Think back to your earliest gaming memory. Perhaps it involved you and an 8-bit console, or a 16-bit console, or, if you're one of our younger readers, a PlayStation or a Nintendo 64. Whatever your system, the way you played it was likely the same: you sat quietly in front of your TV, with a controller in your hands.
Now imagine you had a time machine. Imagine that you teleported back in time and showed that young kid playing Super Mario Bros. on his/her NES the Wii U, or the Kinect, or even an iPhone. Imagine informing them that one day they'd be playing video games on a touchscreen GamePad, or with their body like in Minority Report (you would then need to show them Minority Report), and that one day mobile phones would be considered a viable platform by publishers. You'd blow your younger selves' tiny mind.
Now imagine telling your younger self that in the future many would be criticising the Wii U, the Kinect and mobile gaming. Imagine explaining how, for every one person who expressed interest in Nintendo's innovative hardware, there were at least three who wrote it off as "gimmicky". Imagine telling them that the Kinect was perceived by many as a negative development in the industry, or that just thirteen years after Snake was selling a bunch of Nokia 3210's to youngsters, smartphones had Grand Theft Auto III available to purchase on app stores, yet supposed "hardcore" gamers claimed that the mobile platform attracting a "casual" audience was ultimately destructive. They'd have to be awful pessimists to believe you, wouldn't they?
We live in an era of entitlement: we continuously believe that we deserve better and, as technology continues to develop at a rapid pace around us, we also have more avenues in which to criticise it. Yesterday I was watching the debut episode of a new TV show here in the UK called Full English and, less than 10 minutes into the show, I scrolled through Twitter on my phone. Choice tweets regarding the quality of the show included "#FullEnglish is desperately unfunny", and "#fullenglish's target audience is morons and people who laugh at door frames. It's that bad". For a show broadcasting its first episode, a negative reaction on social networking sites is as damaging to its future as a negative review from a respected publication (which, thanks to the internet, are also available to view instantly). This same sense of entitlement is perhaps at its most prevalent in the most swiftly expanding entertainment medium in recent history: video games.
Everybody's a critic these days and, thanks to review aggregate sites such as Metacritic, those criticisms are compiled in an orderly manner and can be viewed by anyone with internet access and at least one functioning eyeball. For an accurate summary of the contents of Metacritic's user reviews, you need only look at those left for the latest installment of this generation's most divisive series, Call of Duty.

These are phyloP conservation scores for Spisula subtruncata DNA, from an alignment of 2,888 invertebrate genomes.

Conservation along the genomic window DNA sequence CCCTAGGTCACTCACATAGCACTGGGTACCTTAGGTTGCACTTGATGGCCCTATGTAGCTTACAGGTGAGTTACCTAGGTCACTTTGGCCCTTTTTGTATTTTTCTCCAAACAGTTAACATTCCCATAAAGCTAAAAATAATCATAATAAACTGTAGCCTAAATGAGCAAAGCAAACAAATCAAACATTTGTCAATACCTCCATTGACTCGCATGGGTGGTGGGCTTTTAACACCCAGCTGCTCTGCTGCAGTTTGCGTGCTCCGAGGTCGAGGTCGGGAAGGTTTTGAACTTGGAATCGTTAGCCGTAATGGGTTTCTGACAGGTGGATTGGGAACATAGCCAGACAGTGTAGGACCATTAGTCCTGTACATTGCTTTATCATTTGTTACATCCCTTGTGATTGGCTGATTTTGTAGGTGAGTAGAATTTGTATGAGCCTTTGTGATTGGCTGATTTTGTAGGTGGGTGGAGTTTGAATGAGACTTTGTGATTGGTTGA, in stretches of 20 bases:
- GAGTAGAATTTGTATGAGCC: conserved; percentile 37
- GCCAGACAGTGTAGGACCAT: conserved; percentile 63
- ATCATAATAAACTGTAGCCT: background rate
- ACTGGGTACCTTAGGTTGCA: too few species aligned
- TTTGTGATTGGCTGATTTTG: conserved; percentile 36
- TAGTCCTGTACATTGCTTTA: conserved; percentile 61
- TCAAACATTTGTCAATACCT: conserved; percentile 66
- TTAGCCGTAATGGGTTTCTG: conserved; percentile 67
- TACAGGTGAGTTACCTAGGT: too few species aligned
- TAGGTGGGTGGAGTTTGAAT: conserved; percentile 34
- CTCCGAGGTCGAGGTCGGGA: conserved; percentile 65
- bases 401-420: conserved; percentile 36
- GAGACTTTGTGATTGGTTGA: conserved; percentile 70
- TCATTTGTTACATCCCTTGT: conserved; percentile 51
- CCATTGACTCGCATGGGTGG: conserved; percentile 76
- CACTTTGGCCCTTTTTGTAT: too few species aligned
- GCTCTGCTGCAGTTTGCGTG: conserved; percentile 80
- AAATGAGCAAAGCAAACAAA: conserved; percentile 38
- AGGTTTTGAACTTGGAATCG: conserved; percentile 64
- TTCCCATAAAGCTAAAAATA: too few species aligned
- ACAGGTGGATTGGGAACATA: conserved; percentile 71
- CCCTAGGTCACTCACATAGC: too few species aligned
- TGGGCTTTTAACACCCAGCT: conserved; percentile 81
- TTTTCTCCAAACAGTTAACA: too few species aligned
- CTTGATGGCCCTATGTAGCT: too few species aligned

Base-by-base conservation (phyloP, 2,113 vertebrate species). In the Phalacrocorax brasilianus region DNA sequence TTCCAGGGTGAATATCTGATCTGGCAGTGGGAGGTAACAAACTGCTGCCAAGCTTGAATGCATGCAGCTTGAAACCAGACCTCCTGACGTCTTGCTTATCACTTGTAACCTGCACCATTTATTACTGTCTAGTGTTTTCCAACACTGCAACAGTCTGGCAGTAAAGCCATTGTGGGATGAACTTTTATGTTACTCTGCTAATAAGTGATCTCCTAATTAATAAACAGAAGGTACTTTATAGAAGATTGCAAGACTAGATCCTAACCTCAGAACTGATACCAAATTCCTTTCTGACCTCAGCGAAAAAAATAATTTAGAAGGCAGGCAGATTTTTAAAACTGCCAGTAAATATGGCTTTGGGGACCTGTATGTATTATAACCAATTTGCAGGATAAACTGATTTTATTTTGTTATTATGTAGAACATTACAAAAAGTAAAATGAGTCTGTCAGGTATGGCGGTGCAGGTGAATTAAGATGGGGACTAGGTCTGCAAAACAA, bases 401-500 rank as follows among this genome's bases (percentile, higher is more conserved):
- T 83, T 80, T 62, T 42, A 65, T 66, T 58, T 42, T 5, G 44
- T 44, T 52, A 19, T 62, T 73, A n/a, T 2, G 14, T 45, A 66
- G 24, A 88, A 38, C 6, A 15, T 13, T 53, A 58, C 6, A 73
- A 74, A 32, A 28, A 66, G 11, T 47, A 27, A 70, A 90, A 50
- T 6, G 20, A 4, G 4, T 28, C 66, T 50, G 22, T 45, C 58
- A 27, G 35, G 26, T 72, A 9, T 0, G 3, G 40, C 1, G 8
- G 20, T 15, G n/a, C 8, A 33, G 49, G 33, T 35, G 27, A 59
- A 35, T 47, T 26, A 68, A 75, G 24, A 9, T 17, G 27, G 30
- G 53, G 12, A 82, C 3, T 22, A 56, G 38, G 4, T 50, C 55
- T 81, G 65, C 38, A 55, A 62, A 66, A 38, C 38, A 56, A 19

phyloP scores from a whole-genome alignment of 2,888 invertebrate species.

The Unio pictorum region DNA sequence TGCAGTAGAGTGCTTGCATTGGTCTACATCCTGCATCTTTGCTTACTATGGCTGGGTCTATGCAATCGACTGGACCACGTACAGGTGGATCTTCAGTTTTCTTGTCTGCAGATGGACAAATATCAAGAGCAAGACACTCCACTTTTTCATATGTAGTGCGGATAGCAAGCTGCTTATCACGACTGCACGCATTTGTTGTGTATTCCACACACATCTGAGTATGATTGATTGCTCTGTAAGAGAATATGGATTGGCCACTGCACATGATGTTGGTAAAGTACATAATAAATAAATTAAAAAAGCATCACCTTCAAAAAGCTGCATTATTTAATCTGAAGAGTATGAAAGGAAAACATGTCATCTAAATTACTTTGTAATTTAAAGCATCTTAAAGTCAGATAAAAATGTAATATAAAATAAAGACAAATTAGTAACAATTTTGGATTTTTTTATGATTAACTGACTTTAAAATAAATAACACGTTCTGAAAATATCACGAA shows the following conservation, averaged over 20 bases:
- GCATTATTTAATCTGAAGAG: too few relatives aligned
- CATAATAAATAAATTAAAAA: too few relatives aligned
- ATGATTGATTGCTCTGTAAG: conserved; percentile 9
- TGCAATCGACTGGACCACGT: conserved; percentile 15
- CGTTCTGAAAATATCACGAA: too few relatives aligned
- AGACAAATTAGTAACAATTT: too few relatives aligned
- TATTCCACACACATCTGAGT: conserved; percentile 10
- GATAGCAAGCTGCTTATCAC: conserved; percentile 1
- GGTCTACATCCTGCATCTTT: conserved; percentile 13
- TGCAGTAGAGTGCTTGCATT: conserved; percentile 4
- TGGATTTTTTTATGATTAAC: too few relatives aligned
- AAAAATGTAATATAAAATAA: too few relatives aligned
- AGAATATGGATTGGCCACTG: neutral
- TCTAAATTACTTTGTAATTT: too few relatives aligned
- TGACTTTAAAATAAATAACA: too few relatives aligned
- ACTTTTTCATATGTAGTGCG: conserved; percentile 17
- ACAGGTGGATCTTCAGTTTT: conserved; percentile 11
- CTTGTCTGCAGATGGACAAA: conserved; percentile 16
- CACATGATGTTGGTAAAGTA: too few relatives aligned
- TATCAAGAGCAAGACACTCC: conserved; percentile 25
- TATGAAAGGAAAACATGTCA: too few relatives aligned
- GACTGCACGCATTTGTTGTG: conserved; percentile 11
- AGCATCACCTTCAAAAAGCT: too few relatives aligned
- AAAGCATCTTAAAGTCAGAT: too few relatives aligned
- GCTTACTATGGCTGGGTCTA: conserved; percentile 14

The myriad of user reviews for Black Ops II veer wildly from relentless vilification to joyous enthusiasm, with very little middle ground. "The campaign is awful", writes user LolTheOwl, rating it 0/10. "The 'newest' CoD barely released already feels older than my grandma", writes Nichtswisser, also giving it a 0/10. To paraphrase Ray Liotta in Field of Dreams: "if you build a virtual soapbox, embittered consumers will come".
At this point in time the video game industry is routinely criticised by two distinct camps.
Camp 1: Those who have been born into and spoiled by a generation of constantly evolving software/hardware, and therefore feel like they need new sh*t all of the time.
Camp 2: Those who have witnessed the meteoric rise of the industry they fell in love with back in the 80s/90s, but who feel that their long-standing support means that said industry should cater solely to them and not those bloody "casuals" with their Angry Birds and Kinects.
Such a divide between consumers means that any attempt to appease both camps will inevitably lead to neither being satisfied, which is what is currently being said by many during the pre-release of the Wii U. Nintendo are attempting to cater to its entire fanbase, say its detractors, and as such will fail to maintain the interest of either. But while the debate rages over the potential success of the Wii U, no one seems to have taken a step back to consider that, regardless of how the Wii U will hold up against the as-yet-unannounced Xbox 720 or PlayStation 4 in the future, in the present it's an imaginative, innovative and downright impressive technological feat.
We should be proud of the community we've helped build as gamers, of the industry we've helped develop. Instead, we're bloody miserable.
Paul Tamburro is the UK Editor for Crave Online. You can follow him on Twitter @PaulTamburro